Blog Post: [Part 10] Critical Thinking and the Critical Person

Richard Paul Archives
Aug 31, 2023 • 324d ago
[Part 10] Critical Thinking and the Critical Person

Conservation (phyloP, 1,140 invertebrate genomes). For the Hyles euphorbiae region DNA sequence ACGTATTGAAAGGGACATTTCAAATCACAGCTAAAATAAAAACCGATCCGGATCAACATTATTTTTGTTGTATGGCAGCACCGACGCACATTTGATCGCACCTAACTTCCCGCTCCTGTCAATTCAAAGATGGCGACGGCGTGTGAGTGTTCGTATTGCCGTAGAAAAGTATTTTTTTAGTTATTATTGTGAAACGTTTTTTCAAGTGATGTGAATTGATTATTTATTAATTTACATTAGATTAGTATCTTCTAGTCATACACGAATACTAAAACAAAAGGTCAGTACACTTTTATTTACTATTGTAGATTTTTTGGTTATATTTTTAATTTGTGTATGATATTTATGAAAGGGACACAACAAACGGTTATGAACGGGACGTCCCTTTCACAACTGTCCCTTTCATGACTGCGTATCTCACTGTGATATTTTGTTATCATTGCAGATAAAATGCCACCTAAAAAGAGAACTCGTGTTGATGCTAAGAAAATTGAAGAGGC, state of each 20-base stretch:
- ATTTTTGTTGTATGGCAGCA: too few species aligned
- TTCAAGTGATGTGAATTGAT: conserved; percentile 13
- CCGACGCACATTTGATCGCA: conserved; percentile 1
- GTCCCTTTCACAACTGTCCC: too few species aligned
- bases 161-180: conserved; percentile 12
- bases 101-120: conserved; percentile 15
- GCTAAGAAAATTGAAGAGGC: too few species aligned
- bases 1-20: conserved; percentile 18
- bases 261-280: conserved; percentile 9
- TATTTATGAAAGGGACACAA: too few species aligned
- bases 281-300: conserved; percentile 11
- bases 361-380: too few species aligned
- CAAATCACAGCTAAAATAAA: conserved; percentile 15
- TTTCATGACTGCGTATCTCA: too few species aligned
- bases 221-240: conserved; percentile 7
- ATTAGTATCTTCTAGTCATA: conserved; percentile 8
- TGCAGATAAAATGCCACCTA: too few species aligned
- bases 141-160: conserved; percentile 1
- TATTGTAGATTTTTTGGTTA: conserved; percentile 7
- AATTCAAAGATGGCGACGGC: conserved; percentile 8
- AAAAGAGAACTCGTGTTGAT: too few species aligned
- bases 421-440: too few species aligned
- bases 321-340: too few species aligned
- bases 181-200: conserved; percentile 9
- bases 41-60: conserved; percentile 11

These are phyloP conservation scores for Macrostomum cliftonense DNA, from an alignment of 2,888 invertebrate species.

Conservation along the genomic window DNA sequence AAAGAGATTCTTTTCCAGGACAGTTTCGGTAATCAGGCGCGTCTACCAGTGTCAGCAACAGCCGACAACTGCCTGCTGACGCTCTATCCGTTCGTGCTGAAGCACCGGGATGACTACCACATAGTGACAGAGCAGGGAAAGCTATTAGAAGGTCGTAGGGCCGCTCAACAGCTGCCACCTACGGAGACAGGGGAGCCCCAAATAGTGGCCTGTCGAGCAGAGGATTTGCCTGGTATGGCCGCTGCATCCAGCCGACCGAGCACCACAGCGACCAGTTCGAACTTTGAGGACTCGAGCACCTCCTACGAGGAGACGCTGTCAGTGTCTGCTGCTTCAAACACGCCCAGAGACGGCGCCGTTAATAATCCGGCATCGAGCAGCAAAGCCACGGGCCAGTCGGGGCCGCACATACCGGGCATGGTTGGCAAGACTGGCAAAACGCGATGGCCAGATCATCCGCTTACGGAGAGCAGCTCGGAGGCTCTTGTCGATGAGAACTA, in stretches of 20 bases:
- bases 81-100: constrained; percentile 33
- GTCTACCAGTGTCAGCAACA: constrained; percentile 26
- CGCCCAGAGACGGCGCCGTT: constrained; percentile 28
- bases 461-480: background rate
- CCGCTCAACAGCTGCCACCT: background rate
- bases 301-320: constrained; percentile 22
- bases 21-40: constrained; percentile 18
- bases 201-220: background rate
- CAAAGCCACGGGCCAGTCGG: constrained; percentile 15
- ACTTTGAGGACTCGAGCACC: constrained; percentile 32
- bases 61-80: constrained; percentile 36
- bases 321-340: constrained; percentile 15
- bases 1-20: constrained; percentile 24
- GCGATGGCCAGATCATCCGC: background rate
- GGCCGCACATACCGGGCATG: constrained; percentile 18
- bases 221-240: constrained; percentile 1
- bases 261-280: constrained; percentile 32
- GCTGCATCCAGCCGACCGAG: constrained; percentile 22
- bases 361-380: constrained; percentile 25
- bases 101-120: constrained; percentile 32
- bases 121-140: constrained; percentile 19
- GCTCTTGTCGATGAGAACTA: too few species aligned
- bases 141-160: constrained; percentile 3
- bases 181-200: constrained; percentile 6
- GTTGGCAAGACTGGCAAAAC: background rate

{"ops":[{"insert":"[Missed Part 9? "},{"attributes":{"bold":true,"link":""},"insert":"Read It Here"},{"insert":"]\n \nOnce students consider conflicting perspectives, they should actually argue the cases for them, role playing the thought of those who insightfully hold them. This requires students to learn how to collect the “facts” each side marshals to defend its views and analyze their divergent use of key terms. For example, what exactly differentiates those we label "},{"attributes":{"italic":true},"insert":"freedom fighters"},{"insert":" from those we label "},{"attributes":{"italic":true},"insert":"terrorists"},{"insert":"? How can we define them without presupposing the truth of someone’s ideology? These crucial terms and many others current in social disputes are often used in self-serving ways by nations and groups, begging most of the crucial social and moral issues. Students need skills in breaking down ideologically biased uses of language. This requires them to develop concepts that do not presuppose specific national ideological slants. This, in turn, requires them to engage in the argumentation for and against their application in key cases.\n \nUnfortunately, even when critical thinking becomes an explicit instructional objective and significant attention is given to formulation of curriculum, unless teachers and curriculum specialists have internalized the concept of strong sense critical thinking, instruction usually fosters sociocentric weak sense critical thinking skills rather than strong sense skills. Consider the following critical thinking writing prompts from a series of similarly constructed items for a state-wide testing program:\n \n-----------\n"},{"attributes":{"italic":true},"insert":"Critical Thinking Writing Prompt"},{"attributes":{"align":"center","indent":1},"insert":"\n"},{"attributes":{"italic":true},"insert":" History-Social Science"},{"attributes":{"align":"center","indent":1},"insert":"\n"},{"attributes":{"italic":true},"insert":" "},{"attributes":{"align":"center","indent":1},"insert":"\n"},{"attributes":{"italic":true},"insert":"The Cold War: Cuban Missile Crisis"},{"attributes":{"align":"center","indent":1},"insert":"\n"},{"insert":" "},{"attributes":{"indent":1},"insert":"\n"},{"insert":"Directions: Read the conversation below that might have taken place between two United States citizens during the Cuban missile crisis in 1962."},{"attributes":{"indent":1},"insert":"\n"},{"insert":" "},{"attributes":{"indent":1},"insert":"\n"},{"insert":"Speaker 1: These photographs in the newspaper show beyond a doubt that Russians are building missile bases in Cuba. It’s time we took some strong action and did something about it. Let’s get some bombers down there."},{"attributes":{"indent":1},"insert":"\n"},{"insert":" "},{"attributes":{"indent":1},"insert":"\n"},{"insert":"Speaker 2: I agree that there are Russian missiles in Cuba, but I don’t agree with the solution you suggest. What would the world think about America dropping bombs on a neighboring small island?"},{"attributes":{"indent":1},"insert":"\n"},{"insert":" "},{"attributes":{"indent":1},"insert":"\n"},{"insert":"Speaker 1: I think the only way to deal with the threat of force is force. If we do nothing, it’s the same as saying it’s okay to let them put missiles that will threaten the whole hemisphere. Let’s eliminate those missile bases now with military force."},{"attributes":{"indent":1},"insert":"\n"},{"insert":" "},{"attributes":{"indent":1},"insert":"\n"},{"insert":"Speaker 2: The solution you propose would certainly eliminate those bases, but innocent people might be killed, and world opinion might be against us. What if we try talking to the Russians first and then try a blockade of their ships around Cuba, or something like that?"},{"attributes":{"indent":1},"insert":"\n"},{"insert":" "},{"attributes":{"indent":1},"insert":"\n"},{"insert":"Speaker 1: That kind of weak response won’t get us anywhere. Communists only understand force."},{"attributes":{"indent":1},"insert":"\n"},{"insert":" "},{"attributes":{"indent":1},"insert":"\n"},{"insert":"Speaker 2: I think we should try other less drastic measures that won’t result in loss of life. Then, if they don’t work, use military action."},{"attributes":{"indent":1},"insert":"\n"},{"insert":" "},{"attributes":{"indent":1},"insert":"\n"},{"insert":"Imagine you are a concerned citizen in 1962. Based on the information above, write a letter to President Kennedy about the missile crisis. Take a position and explain to President Kennedy what you think should be done about the missiles in Cuba and why."},{"attributes":{"indent":1},"insert":"\n\n"},{"insert":"State your position clearly."},{"attributes":{"indent":1,"list":"bullet"},"insert":"\n"},{"insert":"Use information from the conversation above and from what you know about the missile crisis to support your position."},{"attributes":{"indent":1,"list":"bullet"},"insert":"\n"},{"insert":" "},{"attributes":{"indent":1},"insert":"\n"},{"attributes":{"italic":true},"insert":"Critical Thinking Writing Prompt"},{"attributes":{"align":"center","indent":1},"insert":"\n"},{"attributes":{"italic":true},"insert":" History-Social Science"},{"attributes":{"align":"center","indent":1},"insert":"\n"},{"attributes":{"italic":true},"insert":" "},{"attributes":{"align":"center","indent":1},"insert":"\n"},{"insert":"Directions: Read the information below and answer the questions that follow."},{"attributes":{"align":"center","indent":1},"insert":"\n"},{"insert":"The Cold War: Cuban Missile Crisis"},{"attributes":{"align":"center","indent":1},"insert":"\n"},{"insert":" "},{"attributes":{"indent":1},"insert":"\n"},{"insert":"In 1962 an international crisis erupted when the Soviet Union installed missile-launching equipment in Cuba. Because Cuba is only 90 miles from Florida, many Americans felt threatened by the missile bases. On October 26, 1962, President Kennedy sent the following letter to the Soviet Union’s premier, Nikita Khrushchev:"},{"attributes":{"indent":1},"insert":"\n"},{"insert":" "},{"attributes":{"indent":1},"insert":"\n"},{"insert":"“You would agree to remove these weapons systems from Cuba under appropriate United Nations’ supervision . . . the first ingredient is the cessation of work on missile sites in Cuba . . . “"},{"attributes":{"indent":1},"insert":"\n"},{"insert":" "},{"attributes":{"indent":1},"insert":"\n"},{"insert":"Nikita Khrushchev responded in a letter shortly thereafter by saying:"},{"attributes":{"indent":1},"insert":"\n"},{"insert":" "},{"attributes":{"indent":1},"insert":"\n"},{"insert":"“We accept your proposal, and have ordered the Soviet vessels bound for Cuba but not yet within the area of American warships’ piratical activities to stay out of the interception area.”"},{"attributes":{"indent":1},"insert":"\n\n"},{"insert":"1. Based on the information above about the Cuban Missile crisis, what do you think the central issue or concern is?"},{"attributes":{"indent":2},"insert":"\n\n"},{"insert":"2. List two facts in the information about the missile crisis."},{"attributes":{"indent":2},"insert":"\n\n"},{"insert":"3. Do you see any words in either President Kennedy’s or Premier Khrushchev’s letters that might be considered biased or “loaded”? Find which one or ones are “loaded” and list why they are “loaded”."},{"attributes":{"indent":2},"insert":"\n\n"},{"insert":"4. Based on the information above, which side do you think is the aggressor? Why?"},{"attributes":{"indent":2},"insert":"\n\n"},{"insert":"5. Khrushchev had spoken earlier of the need for “peaceful coexistence” between the U.S. and USSR. Is arming Cuba with missiles "},{"attributes":{"italic":true},"insert":"consistent"},{"insert":" with this statement about peaceful coexistence? Why or why not?"},{"attributes":{"indent":2},"insert":"\n\n"},{"insert":"6. If you had an opportunity to interview Khrushchev in 1962, what question would you ask to find out why he placed missiles in Cuba?"},{"attributes":{"indent":2},"insert":"\n\n"},{"insert":"7. President Kennedy was convinced that there actually were missile bases in Cuba. If you were President Kennedy in 1962, what information would "},{"attributes":{"italic":true},"insert":"you"},{"insert":" need to conclude that missile bases actually existed in Cuba?"},{"attributes":{"indent":2},"insert":"\n\n"},{"insert":"8. If Cuba had been permitted to install missile bases, what effect would this have had on Cuba’s relationships with other countries?"},{"attributes":{"indent":2},"insert":"\n"},{"attributes":{"indent":1},"insert":"\n"},{"attributes":{"italic":true},"insert":"Critical Thinking Writing Prompt"},{"attributes":{"align":"center","indent":1},"insert":"\n"},{"attributes":{"italic":true},"insert":" History-Social Science"},{"attributes":{"align":"center","indent":1},"insert":"\n"},{"attributes":{"italic":true},"insert":" "},{"attributes":{"align":"center","indent":1},"insert":"\n"},{"attributes":{"italic":true},"insert":" The Cold War: Cuban Missile Crisis"},{"attributes":{"align":"center","indent":1},"insert":"\n"},{"attributes":{"italic":true},"insert":" "},{"attributes":{"indent":1},"insert":"\n"},{"insert":"Directions: Read the information below about missiles in Cuba and answer the questions that follow."},{"attributes":{"indent":1},"insert":"\n"},{"insert":" "},{"attributes":{"indent":1},"insert":"\n"},{"insert":"In 1962, an international crisis erupted when the Soviet Union installed missile-launching equipment in Cuba. Some of the facts relating to the incident are:"},{"attributes":{"indent":1},"insert":"\n\n"},{"insert":"1. Photographs of Cuba taken by United States planes show missile sites under construction in Cuba."},{"attributes":{"indent":2},"insert":"\n\n"},{"insert":"2. Long-range missiles are observed near the sites."},{"attributes":{"indent":2},"insert":"\n\n"},{"insert":"3. Russian supply ships are bringing missile base equipment and technicians to Cuba."},{"attributes":{"indent":2},"insert":"\n\n"},{"insert":"4. Cuba is only 90 miles from the United States."},{"attributes":{"indent":2},"insert":"\n\n"},{"insert":"5. The President’s military advisers recommend that the missiles be removed."},{"attributes":{"indent":2},"insert":"\n"},{"insert":" "},{"attributes":{"indent":2},"insert":"\n\n"},{"insert":"1. What is the central issue?"},{"attributes":{"indent":2},"insert":"\n\n"},{"insert":"2. Write one question you might want to ask the United States military advisers."},{"attributes":{"indent":2},"insert":"\n\n"},{"insert":"3. Write one question you might want to ask Soviet Premier Khrushchev."},{"attributes":{"indent":2},"insert":"\n\n"},{"insert":"4. What does the United States assume that Cuba will do with the missiles?"},{"attributes":{"indent":2},"insert":"\n\n"},{"insert":"5. List two actions the United States might have taken in response to this crisis."},{"attributes":{"indent":2},"insert":"\n\n"},{"insert":"6. List two facts that support one of the actions identified in item 5."},{"attributes":{"indent":2},"insert":"\n\n"},{"insert":"7. Imagine you are a concerned citizen who has been following the above events with great interest. You decide to write a letter to the editor of the local newspaper. Write your letter on this sheet of paper. In your letter, take a stand on the situation in Cuba and clearly explain your reason."},{"attributes":{"indent":2},"insert":"\n"},{"insert":" "},{"attributes":{"indent":1},"insert":"\n"},{"insert":" State your position clearly."},{"attributes":{"indent":2,"list":"bullet"},"insert":"\n"},{"insert":" Use information from the list and from what you know about the missile crisis to support your position."},{"attributes":{"indent":2,"list":"bullet"},"insert":"\n"},{"attributes":{"indent":1},"insert":"\n"},{"insert":"Editor"},{"attributes":{"indent":1},"insert":"\n"},{"insert":"Daily Bugle"},{"attributes":{"indent":1},"insert":"\n"},{"insert":"Yourtown, USA"},{"attributes":{"indent":1},"insert":"\n"},{"insert":" "},{"attributes":{"indent":1},"insert":"\n"},{"insert":"Dear Editor:"},{"attributes":{"indent":1},"insert":"\n\n"},{"insert":"-----------"},{"attributes":{"indent":1},"insert":"\n"},{"insert":"\nIn every case, the student has "},{"attributes":{"italic":true},"insert":"none "},{"insert":"of the facts to which a Soviet might call attention, or any sense of how a Soviet might use them to develop an opposing line of reasoning.\n \nImagine, in contrast, a test item that provided a list of facts to which United States observers might allude (such as those preceding), followed by a list of facts to which Soviets might allude, including perhaps these: "},{"attributes":{"italic":true},"insert":"a) "},{"insert":"the United States already had placed many of its own missiles within 90 miles of the Soviet border; "},{"attributes":{"italic":true},"insert":"b) "},{"insert":"Cuba is a sovereign country; "},{"attributes":{"italic":true},"insert":"c) "},{"insert":"the United States had rejected Soviet complaints that it had put missiles too close to their borders by saying that the countries where the missiles were placed were sovereign countries.\n\nAfter giving students the two lists of facts, one could give short arguments in favor of the opposed positions. Then the students might be asked to answer the same kinds of questions as the original prompt. Other contrasting lists of facts could be provided regarding many of the tense situations that have characterized the Cold War, and the students could be given a variety of dialogical writing and role-playing assignments. Through such assignments the students could come to understand how Soviets actually reason about the conflicts and tensions that have characterized the history of the two countries. They would learn not to presuppose that their country is always right. They would develop a much more realistic sense of how governments of all kinds often act in ways they themselves (the various governments) would disapprove of were “the enemy” to do what they do.\n"}]}